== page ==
John Allen Jr. says he received — and rejected — many suggestions for inclusion in his The Future Church: How Ten Trends Are Revolutionizing the Catholic Church.

Judging by the ones he picked, he is a man who truly “gets it.”

The Vatican analyst for CNN and NPR (and senior correspondent for the National Catholic Reporter), Allen is the consummate Catholic journalist. There are certainly other excellent Catholic journalists who respect both sides of a disputed question, treat ideological “opponents” as legitimate voices, and who aren’t afraid to report a fact, even if it challenges their worldview.

But there are precious few.

Catholic opinion journalists are often so parochial in their approach that they produce works that leave the like-minded comforted, the curious unconvinced, and their opponents untouched.

Self-styled liberal Catholics writing about the future of the Church tend to read like Tory essayists in 1775 might. The statistics they like loom large in their minds, while they casually dismiss the signs of an insurgency welling up around them.

We have been told variously that the Church is “adrift” or “at a crossroads,” and laypeople are itching to “confront” or “reclaim” it. Funny. The Catholics I know didn’t notice. Maybe we were too busy shuttling giant vans filled with our kids in between hard-core Catholic boys’ clubs, girls’ clubs, home-school events and demonstrations for life and marriage.

Allen, however, can see the insurgency — and is able to distinguish some of its enduring trends from its passing issues.

Allen follows Phillip Jenkins and others (and avoids Samuel Huntington’s error in The Clash of Civilizations)  to remind us that the future Church will be “A World Church,” in which Christianity will not be synonymous with “white European” (as indeed it has ceased to be even now).

In a fascinating passage, he explains why he didn’t make the sexual-abuse crisis one of his trends:

“From a purely descriptive point of view, it’s difficult to make the argument that the crisis looms large in the day-to-day concerns of either the Catholic grassroots or the hierarchy anywhere outside the English-speaking zones of the world. … However one explains it, the fact is that nowhere else has the sexual abuse crisis gripped the public imagination to the same degree.  … Even in the United States the crisis has not had quite the transformative impact that some predicted.”

While he doesn’t separate out “sex abuse” as a trend, he offers two trends that touch on its root causes.

For those who blame clericalism for the abuse crisis, Allen offers Trend Five, “Expanding Lay Roles.” He points to a “new theological understanding” of lay roles in the Catholic Church.

For those who see the sex-abuse scandal as part of a larger faith crisis, Allen’s Trend Two is “Evangelical Catholicism.” It’s refreshing to read his account. Missing are the common sneering stereotypes of “fundamentalists” and “ultraconservatives.” He points to evangelical Catholics who sound sensible: They prefer that churches “look like churches” and are pro-life but also antiwar.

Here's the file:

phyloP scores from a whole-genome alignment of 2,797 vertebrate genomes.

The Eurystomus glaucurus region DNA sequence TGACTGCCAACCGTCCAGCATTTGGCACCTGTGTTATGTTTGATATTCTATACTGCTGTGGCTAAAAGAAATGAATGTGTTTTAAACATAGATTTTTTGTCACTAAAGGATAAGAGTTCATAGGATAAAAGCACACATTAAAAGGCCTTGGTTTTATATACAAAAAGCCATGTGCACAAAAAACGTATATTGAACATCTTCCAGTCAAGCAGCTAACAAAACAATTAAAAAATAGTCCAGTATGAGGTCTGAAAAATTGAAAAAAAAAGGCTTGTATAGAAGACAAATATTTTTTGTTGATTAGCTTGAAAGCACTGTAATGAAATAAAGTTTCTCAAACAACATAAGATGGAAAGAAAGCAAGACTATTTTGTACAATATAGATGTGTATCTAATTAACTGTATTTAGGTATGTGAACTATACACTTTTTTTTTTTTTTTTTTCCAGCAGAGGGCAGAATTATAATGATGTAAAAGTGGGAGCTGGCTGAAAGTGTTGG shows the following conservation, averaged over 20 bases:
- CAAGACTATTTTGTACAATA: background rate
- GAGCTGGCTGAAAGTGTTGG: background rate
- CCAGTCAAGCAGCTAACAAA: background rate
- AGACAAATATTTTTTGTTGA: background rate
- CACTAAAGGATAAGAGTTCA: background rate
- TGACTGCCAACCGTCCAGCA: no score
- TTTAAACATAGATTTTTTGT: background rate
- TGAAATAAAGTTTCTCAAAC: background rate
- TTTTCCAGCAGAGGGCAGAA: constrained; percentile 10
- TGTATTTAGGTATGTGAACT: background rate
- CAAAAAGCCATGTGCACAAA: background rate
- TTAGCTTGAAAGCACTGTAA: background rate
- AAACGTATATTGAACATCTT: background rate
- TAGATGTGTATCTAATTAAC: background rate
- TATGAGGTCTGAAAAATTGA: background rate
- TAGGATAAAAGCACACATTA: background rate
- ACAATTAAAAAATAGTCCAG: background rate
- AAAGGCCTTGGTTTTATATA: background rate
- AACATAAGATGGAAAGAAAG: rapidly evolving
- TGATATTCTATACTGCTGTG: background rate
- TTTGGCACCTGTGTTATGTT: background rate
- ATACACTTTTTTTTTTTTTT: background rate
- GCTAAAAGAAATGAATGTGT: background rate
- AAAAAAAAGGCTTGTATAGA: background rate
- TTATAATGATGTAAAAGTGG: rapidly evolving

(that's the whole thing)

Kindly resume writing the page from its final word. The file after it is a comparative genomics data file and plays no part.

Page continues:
As Allen points out, “Their formative experience wasn’t growing up in a rigid, stifling Church, but rather a rootless secular culture. Their hunger for identity is better understood in terms of generational dynamics, not ideology.”

In the end, he concludes that evangelical Catholicism of the 21st century will be doctrinally traditional, politically assertive, “deliberately different” and “dynamic, yet divided.”

Readers will, of course, have their quibbles and quandaries.

“Islam” makes sense as a trend, though the dynamic tension between Islam and Christianity is hardly something new.

“Ecology” is clearly a trend in the world, but I’m not sure how it is “revolutionizing” the Catholic Church.

On the one hand, he’s dead on with “The Biotech Revolution,”  “The New Demography” and “Pentecostalism.”

On the other hand, the renaissance of Catholic higher education merits more than the brief mention he gave it. In the past 10 years, seven new Catholic universities faithful to the Church have been founded, and older schools have recommitted themselves to the doctrines of the Church. The influence of reinvigorated higher education can’t be exaggerated: Again and again in history, sea changes at the college level have had enduring and deep consequences in the culture.

But quibbles and quandaries aside, it’s great to read a book called The Future Church that isn’t a dissenter’s wishful thinking or a doubter’s despair, but a serious reporter’s careful scrutiny.

Tom Hoopes is writer in residence at Benedictine College in Atchison, Kansas.


How Ten Trends Are Revolutionizing the Catholic Church

By John L. Allen Jr.

Doubleday, 2009

480 pages, $39.95

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